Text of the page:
Gregarious koinobiont parasitoids attacking a range of host sizes have evolved several mechanisms to adapt to variable host resources, including the regulation of host growth, flexibility in larval development rate, and adjustment of clutch size. We investigated whether the first two mechanisms are involved in responses of the specialist gregarious parasitoid Microplitis tristis Nees (Hymenoptera: Braconidae) to differences in the larval weight and parasitoid load of its host Hadena bicruris Hufn. (Lepidoptera: Noctuidae). In addition, we examined the effects of parasitism on food consumption by the host. Parasitoids were offered caterpillars of different weight from all five instars, and parasitoid fitness correlates, including survival, development time, and cocoon weight, were recorded. Furthermore, several host growth parameters and food consumption of parasitized and unparasitized hosts were measured. Our results show that M. tristis responds to different host weights by regulating host growth and by adjusting larval development rate. In hosts with small weights, development time was increased, but the increase was insufficient to prevent a reduction in cocoon weight, and as a result parasitoids experienced a lower chance of successful eclosion. Cocoon weight was negatively affected by parasitoid load, even though host growth was positively affected by parasitoid load, especially in hosts with small weights. Later instars were more optimal for growth and development of M. tristis than early instars, which might reflect an adaptation to the life-history of the host, whose early instars are usually concealed and inaccessible for parasitism on its food plant, Silene latifolia Krause (Caryophyllaceae). Parasitism by M. tristis greatly reduced total host food consumption for all instar stages. Whether plants can benefit directly from the attraction of gregarious koinobiont parasitoids of their herbivores is a subject of current debate. Our results indicate that, in this system, the attraction of a gregarious koinobiont parasitoid can directly benefit the plant by reducing the number of seeds destroyed by the herbivore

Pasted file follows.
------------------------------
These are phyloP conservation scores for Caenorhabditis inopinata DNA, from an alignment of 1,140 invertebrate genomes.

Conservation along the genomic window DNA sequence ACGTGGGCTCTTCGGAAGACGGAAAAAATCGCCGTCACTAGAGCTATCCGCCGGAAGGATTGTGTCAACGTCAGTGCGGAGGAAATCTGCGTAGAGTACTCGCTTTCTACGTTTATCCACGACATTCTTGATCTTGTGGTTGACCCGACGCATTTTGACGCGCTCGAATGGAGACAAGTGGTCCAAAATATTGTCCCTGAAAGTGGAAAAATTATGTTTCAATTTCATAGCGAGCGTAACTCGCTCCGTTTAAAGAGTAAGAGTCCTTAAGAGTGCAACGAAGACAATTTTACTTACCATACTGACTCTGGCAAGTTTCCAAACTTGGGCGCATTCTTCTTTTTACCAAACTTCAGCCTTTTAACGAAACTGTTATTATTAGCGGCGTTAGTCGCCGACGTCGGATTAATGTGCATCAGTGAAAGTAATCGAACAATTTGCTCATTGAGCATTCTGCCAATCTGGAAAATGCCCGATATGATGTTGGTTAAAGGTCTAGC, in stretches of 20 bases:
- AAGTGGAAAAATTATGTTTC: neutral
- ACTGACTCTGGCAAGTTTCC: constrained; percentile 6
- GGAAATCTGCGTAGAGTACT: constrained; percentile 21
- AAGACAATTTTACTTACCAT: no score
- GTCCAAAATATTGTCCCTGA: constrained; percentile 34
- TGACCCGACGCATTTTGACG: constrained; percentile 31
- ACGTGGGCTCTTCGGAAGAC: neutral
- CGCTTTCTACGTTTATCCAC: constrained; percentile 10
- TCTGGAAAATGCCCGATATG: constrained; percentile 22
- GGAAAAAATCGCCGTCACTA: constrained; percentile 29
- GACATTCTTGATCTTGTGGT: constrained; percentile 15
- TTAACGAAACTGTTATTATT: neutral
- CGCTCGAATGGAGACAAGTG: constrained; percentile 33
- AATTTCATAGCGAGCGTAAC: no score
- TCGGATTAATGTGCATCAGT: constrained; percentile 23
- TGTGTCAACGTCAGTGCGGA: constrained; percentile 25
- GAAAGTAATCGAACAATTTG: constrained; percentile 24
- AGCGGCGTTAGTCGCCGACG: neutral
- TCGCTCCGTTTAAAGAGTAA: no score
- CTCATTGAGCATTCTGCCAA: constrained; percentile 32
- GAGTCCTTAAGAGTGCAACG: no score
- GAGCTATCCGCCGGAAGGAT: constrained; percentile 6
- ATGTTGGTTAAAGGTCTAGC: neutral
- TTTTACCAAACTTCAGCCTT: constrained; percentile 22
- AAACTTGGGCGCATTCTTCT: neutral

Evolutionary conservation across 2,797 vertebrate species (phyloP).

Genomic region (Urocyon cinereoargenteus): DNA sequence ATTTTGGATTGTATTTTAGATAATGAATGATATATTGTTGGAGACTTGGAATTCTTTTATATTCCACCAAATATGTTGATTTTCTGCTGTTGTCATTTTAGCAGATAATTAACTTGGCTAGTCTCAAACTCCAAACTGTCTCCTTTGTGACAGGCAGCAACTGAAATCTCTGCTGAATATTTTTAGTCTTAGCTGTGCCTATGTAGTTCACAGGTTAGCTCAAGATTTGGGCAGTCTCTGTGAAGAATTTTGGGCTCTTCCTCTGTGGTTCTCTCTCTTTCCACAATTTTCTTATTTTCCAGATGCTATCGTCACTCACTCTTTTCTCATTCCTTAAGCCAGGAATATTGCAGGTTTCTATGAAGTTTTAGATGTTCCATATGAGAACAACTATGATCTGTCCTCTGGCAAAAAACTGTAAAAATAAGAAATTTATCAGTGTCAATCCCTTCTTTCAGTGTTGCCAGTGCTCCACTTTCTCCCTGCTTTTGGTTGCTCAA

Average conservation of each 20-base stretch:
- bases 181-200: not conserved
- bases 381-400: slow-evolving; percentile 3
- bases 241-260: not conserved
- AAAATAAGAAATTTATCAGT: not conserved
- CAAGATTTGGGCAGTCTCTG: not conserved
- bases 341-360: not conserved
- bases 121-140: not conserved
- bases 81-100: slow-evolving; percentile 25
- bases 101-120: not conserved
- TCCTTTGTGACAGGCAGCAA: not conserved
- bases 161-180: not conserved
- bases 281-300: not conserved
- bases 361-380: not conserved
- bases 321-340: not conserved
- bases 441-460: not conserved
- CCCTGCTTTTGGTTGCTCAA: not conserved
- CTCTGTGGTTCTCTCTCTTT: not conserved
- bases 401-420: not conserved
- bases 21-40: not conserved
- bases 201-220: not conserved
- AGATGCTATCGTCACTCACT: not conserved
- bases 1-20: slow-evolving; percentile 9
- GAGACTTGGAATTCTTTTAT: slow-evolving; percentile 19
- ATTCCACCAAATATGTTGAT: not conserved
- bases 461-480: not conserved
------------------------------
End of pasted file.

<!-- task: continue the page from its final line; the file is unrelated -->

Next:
Original languageEnglish
JournalEntomologia Experimentalis et Applicata
Journal publication date2003

ID: 307839